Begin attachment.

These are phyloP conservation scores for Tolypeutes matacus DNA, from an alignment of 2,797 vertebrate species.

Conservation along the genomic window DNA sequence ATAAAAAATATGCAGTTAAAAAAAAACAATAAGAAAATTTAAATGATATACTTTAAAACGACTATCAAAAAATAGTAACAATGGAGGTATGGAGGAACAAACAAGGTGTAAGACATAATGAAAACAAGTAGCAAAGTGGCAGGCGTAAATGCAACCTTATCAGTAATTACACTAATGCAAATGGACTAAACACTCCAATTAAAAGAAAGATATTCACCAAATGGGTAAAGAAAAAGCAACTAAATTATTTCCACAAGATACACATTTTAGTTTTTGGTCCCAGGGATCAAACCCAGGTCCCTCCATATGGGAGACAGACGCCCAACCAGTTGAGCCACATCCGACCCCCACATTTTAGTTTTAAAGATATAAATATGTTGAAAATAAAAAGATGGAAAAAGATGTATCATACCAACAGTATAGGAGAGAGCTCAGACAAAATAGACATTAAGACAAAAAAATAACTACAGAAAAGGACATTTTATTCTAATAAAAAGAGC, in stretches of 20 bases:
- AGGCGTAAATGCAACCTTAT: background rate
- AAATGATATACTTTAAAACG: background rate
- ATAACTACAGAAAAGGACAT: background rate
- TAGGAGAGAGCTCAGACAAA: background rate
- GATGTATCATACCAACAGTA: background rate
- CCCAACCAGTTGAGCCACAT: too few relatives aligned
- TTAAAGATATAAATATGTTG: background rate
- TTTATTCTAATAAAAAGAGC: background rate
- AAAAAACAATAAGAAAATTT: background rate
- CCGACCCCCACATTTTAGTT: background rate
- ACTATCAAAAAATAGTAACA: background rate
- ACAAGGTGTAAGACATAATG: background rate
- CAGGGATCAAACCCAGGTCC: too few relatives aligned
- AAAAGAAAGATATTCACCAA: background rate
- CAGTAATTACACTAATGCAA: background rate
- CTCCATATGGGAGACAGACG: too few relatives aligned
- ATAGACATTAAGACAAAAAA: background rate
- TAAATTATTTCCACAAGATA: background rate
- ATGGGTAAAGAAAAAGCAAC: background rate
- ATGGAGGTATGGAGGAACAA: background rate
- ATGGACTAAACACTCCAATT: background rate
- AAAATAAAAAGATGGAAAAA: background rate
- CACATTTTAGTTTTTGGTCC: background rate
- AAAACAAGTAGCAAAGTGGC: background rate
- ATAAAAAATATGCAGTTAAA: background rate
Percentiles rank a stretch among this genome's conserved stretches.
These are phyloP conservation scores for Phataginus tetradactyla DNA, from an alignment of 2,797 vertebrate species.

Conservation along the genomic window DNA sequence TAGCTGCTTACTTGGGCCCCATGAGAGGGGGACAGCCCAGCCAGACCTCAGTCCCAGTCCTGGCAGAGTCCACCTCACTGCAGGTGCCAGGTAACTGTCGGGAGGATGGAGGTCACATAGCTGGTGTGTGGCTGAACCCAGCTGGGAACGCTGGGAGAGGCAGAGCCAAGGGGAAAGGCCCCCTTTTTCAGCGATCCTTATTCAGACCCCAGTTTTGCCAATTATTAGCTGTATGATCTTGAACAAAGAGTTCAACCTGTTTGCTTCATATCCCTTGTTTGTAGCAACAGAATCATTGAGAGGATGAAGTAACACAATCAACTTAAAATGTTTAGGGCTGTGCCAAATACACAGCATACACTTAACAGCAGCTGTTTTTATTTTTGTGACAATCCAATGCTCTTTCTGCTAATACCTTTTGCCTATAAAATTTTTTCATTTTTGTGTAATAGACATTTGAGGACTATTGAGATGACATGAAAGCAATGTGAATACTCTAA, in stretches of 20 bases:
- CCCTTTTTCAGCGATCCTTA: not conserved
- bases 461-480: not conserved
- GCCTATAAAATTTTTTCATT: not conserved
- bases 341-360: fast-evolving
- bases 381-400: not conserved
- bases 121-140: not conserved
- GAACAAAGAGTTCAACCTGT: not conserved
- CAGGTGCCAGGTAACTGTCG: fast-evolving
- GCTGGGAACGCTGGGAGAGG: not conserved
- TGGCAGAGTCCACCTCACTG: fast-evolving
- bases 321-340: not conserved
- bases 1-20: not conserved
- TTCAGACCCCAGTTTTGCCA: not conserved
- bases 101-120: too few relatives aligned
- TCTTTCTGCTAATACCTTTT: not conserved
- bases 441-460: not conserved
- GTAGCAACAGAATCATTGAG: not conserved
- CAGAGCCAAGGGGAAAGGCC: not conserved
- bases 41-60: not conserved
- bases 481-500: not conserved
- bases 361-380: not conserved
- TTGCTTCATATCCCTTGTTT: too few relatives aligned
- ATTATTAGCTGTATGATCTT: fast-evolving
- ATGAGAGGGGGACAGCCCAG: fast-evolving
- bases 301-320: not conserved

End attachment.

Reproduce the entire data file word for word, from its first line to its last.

These are phyloP conservation scores for Tolypeutes matacus DNA, from an alignment of 2,797 vertebrate species.

Conservation along the genomic window DNA sequence ATAAAAAATATGCAGTTAAAAAAAAACAATAAGAAAATTTAAATGATATACTTTAAAACGACTATCAAAAAATAGTAACAATGGAGGTATGGAGGAACAAACAAGGTGTAAGACATAATGAAAACAAGTAGCAAAGTGGCAGGCGTAAATGCAACCTTATCAGTAATTACACTAATGCAAATGGACTAAACACTCCAATTAAAAGAAAGATATTCACCAAATGGGTAAAGAAAAAGCAACTAAATTATTTCCACAAGATACACATTTTAGTTTTTGGTCCCAGGGATCAAACCCAGGTCCCTCCATATGGGAGACAGACGCCCAACCAGTTGAGCCACATCCGACCCCCACATTTTAGTTTTAAAGATATAAATATGTTGAAAATAAAAAGATGGAAAAAGATGTATCATACCAACAGTATAGGAGAGAGCTCAGACAAAATAGACATTAAGACAAAAAAATAACTACAGAAAAGGACATTTTATTCTAATAAAAAGAGC, in stretches of 20 bases:
- AGGCGTAAATGCAACCTTAT: background rate
- AAATGATATACTTTAAAACG: background rate
- ATAACTACAGAAAAGGACAT: background rate
- TAGGAGAGAGCTCAGACAAA: background rate
- GATGTATCATACCAACAGTA: background rate
- CCCAACCAGTTGAGCCACAT: too few relatives aligned
- TTAAAGATATAAATATGTTG: background rate
- TTTATTCTAATAAAAAGAGC: background rate
- AAAAAACAATAAGAAAATTT: background rate
- CCGACCCCCACATTTTAGTT: background rate
- ACTATCAAAAAATAGTAACA: background rate
- ACAAGGTGTAAGACATAATG: background rate
- CAGGGATCAAACCCAGGTCC: too few relatives aligned
- AAAAGAAAGATATTCACCAA: background rate
- CAGTAATTACACTAATGCAA: background rate
- CTCCATATGGGAGACAGACG: too few relatives aligned
- ATAGACATTAAGACAAAAAA: background rate
- TAAATTATTTCCACAAGATA: background rate
- ATGGGTAAAGAAAAAGCAAC: background rate
- ATGGAGGTATGGAGGAACAA: background rate
- ATGGACTAAACACTCCAATT: background rate
- AAAATAAAAAGATGGAAAAA: background rate
- CACATTTTAGTTTTTGGTCC: background rate
- AAAACAAGTAGCAAAGTGGC: background rate
- ATAAAAAATATGCAGTTAAA: background rate
Percentiles rank a stretch among this genome's conserved stretches.
These are phyloP conservation scores for Phataginus tetradactyla DNA, from an alignment of 2,797 vertebrate species.

Conservation along the genomic window DNA sequence TAGCTGCTTACTTGGGCCCCATGAGAGGGGGACAGCCCAGCCAGACCTCAGTCCCAGTCCTGGCAGAGTCCACCTCACTGCAGGTGCCAGGTAACTGTCGGGAGGATGGAGGTCACATAGCTGGTGTGTGGCTGAACCCAGCTGGGAACGCTGGGAGAGGCAGAGCCAAGGGGAAAGGCCCCCTTTTTCAGCGATCCTTATTCAGACCCCAGTTTTGCCAATTATTAGCTGTATGATCTTGAACAAAGAGTTCAACCTGTTTGCTTCATATCCCTTGTTTGTAGCAACAGAATCATTGAGAGGATGAAGTAACACAATCAACTTAAAATGTTTAGGGCTGTGCCAAATACACAGCATACACTTAACAGCAGCTGTTTTTATTTTTGTGACAATCCAATGCTCTTTCTGCTAATACCTTTTGCCTATAAAATTTTTTCATTTTTGTGTAATAGACATTTGAGGACTATTGAGATGACATGAAAGCAATGTGAATACTCTAA, in stretches of 20 bases:
- CCCTTTTTCAGCGATCCTTA: not conserved
- bases 461-480: not conserved
- GCCTATAAAATTTTTTCATT: not conserved
- bases 341-360: fast-evolving
- bases 381-400: not conserved
- bases 121-140: not conserved
- GAACAAAGAGTTCAACCTGT: not conserved
- CAGGTGCCAGGTAACTGTCG: fast-evolving
- GCTGGGAACGCTGGGAGAGG: not conserved
- TGGCAGAGTCCACCTCACTG: fast-evolving
- bases 321-340: not conserved
- bases 1-20: not conserved
- TTCAGACCCCAGTTTTGCCA: not conserved
- bases 101-120: too few relatives aligned
- TCTTTCTGCTAATACCTTTT: not conserved
- bases 441-460: not conserved
- GTAGCAACAGAATCATTGAG: not conserved
- CAGAGCCAAGGGGAAAGGCC: not conserved
- bases 41-60: not conserved
- bases 481-500: not conserved
- bases 361-380: not conserved
- TTGCTTCATATCCCTTGTTT: too few relatives aligned
- ATTATTAGCTGTATGATCTT: fast-evolving
- ATGAGAGGGGGACAGCCCAG: fast-evolving
- bases 301-320: not conserved